To answer your question about how external criticisms feed my work, they very much do. Often, I want the power to be completely in my viewer’s court. They should feel like they have complete power over my own image. Growing up, I saw a lot of images that felt like they could never belong to me. I would not want that for my viewers. My viewers are very much a part of the image making process I do as well. With In Love especially, the work interacted with all of my close friends and even strangers at the basement of my school.
I would ask them to construct their own meaning with the images before incorporating their projected meanings so that way the project can belong to everyone.
When setting up a piece of work or an exhibition, what are the most crucial qualities you look for in potential collaborators?

I guess it truly depends on what I feel like that month. When I started In Love, I was sick and tired of the heteronormative agenda in college especially during the period of Valentine’s Day. How would I subvert that in a project that critiques heteronormative notions of romance? Get a collaborator who looks like someone who would benefit from that agenda. That being said, Nicolas, my collaborator for In Love is a complete sweetheart for even being agreeable to the project. He truly went above and beyond for the project and he really has a special place in my heart not only in terms of artistic collaboration, but as a wholesome person and a friend that I got to experience within this lifetime.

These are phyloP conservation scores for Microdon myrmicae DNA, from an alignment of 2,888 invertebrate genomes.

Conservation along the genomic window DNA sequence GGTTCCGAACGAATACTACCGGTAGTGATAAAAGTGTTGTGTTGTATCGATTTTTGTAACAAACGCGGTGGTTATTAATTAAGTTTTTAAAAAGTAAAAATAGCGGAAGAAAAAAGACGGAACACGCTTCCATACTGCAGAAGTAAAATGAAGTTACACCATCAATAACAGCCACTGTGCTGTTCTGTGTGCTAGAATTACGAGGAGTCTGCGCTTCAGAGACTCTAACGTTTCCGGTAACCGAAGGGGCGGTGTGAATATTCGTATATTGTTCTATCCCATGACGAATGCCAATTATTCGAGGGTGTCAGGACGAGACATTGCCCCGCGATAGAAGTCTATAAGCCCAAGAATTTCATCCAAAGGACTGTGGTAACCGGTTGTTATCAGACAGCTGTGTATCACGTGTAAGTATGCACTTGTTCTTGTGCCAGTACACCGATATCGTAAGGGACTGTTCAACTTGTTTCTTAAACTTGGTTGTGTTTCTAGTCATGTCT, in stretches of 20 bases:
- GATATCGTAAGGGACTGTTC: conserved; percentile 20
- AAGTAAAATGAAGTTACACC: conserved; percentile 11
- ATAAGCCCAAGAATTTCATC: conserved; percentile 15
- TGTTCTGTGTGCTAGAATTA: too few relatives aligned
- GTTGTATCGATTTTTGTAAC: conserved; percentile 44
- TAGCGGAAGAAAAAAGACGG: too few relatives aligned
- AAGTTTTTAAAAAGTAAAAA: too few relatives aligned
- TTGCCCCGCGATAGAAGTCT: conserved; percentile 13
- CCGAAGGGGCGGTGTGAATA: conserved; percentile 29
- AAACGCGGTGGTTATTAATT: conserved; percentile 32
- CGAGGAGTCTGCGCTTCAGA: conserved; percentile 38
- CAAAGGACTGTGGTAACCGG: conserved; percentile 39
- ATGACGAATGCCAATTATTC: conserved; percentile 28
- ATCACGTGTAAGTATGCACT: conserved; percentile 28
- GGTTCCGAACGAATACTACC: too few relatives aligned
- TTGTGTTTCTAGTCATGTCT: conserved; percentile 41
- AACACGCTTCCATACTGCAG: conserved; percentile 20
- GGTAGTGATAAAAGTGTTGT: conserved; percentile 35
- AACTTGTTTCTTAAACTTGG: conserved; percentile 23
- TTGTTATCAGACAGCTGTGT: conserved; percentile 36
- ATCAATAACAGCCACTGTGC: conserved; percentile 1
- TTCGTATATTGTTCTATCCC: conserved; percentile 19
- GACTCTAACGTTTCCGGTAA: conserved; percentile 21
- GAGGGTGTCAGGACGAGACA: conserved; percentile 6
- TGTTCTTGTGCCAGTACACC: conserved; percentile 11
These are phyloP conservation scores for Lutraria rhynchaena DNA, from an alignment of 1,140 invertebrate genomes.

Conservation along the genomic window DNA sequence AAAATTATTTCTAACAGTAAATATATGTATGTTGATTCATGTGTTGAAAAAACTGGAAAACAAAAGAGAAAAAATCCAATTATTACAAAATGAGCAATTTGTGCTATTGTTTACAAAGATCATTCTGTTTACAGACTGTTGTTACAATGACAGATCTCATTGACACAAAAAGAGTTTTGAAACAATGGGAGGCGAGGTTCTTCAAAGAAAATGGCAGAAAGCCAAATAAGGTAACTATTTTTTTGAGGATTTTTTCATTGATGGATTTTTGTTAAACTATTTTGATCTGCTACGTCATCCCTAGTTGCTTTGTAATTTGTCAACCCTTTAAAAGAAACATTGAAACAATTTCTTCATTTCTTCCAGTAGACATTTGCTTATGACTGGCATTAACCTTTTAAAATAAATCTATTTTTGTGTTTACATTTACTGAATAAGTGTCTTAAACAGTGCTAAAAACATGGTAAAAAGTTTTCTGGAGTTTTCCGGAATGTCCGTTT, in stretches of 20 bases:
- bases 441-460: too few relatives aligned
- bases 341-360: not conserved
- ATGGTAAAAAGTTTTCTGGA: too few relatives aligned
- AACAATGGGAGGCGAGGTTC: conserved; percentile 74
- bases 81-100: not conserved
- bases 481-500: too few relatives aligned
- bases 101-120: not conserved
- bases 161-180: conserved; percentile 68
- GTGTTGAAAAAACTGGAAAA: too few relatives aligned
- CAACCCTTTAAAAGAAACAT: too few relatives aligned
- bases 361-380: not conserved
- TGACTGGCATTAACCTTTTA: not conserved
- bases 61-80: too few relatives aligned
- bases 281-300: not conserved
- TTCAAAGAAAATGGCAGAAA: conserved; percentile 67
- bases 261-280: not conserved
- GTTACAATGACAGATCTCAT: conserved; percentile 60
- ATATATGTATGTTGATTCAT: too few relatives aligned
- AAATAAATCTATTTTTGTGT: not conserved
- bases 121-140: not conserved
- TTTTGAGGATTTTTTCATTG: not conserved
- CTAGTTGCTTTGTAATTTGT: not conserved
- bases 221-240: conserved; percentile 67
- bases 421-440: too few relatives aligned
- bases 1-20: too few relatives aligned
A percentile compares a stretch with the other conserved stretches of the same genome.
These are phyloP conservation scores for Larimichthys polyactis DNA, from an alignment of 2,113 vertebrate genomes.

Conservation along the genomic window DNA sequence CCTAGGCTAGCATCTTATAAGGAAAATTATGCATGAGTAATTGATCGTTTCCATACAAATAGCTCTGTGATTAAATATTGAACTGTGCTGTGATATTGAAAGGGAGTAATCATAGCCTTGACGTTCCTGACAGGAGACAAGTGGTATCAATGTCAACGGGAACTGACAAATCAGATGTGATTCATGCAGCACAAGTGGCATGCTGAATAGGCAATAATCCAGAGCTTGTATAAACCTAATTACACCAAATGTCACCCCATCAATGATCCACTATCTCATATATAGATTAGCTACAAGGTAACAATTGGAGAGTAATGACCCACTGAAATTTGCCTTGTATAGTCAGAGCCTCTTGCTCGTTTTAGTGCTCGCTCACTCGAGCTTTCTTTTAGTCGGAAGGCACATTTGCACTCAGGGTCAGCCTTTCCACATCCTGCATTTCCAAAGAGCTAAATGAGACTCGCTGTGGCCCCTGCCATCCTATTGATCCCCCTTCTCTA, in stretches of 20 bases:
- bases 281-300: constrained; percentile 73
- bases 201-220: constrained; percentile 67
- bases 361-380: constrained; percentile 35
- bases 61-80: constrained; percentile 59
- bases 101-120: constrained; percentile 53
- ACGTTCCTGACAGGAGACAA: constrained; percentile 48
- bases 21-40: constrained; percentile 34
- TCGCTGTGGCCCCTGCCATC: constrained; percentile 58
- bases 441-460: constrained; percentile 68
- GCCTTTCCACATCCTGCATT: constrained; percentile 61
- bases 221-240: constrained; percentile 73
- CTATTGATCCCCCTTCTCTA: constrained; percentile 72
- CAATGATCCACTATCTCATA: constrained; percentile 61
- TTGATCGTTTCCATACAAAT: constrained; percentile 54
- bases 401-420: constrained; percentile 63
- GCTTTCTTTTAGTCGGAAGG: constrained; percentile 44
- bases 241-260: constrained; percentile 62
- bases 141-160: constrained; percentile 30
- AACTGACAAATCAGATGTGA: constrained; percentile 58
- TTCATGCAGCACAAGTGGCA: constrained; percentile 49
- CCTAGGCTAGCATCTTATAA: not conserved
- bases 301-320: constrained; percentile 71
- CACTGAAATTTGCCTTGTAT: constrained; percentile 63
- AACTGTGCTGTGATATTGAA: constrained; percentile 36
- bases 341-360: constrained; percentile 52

After Nicolas, I collaborated with Vimal Kumar, Diva Agar and Zulkhairi Zulkiflee very closely throughout different works and exhibitions. Both Vimal and Diva are amazing in terms of technical execution. Zulkhairi constantly challenges me to think out of the box. I've also had the opportunity to work together with Zarina Muhammad, whose legacy within her years of work one cannot deny. I see her as a mother figure! I think with these collaborators there were intersections within our different practices that were necessary.

In Love at Coda Culture, 2018, Image: Munn Iskandar
Kinship is also a very important factor to me. I will only collaborate with somebody if I feel deeply for their own explorations and the conversations that they seek within their work.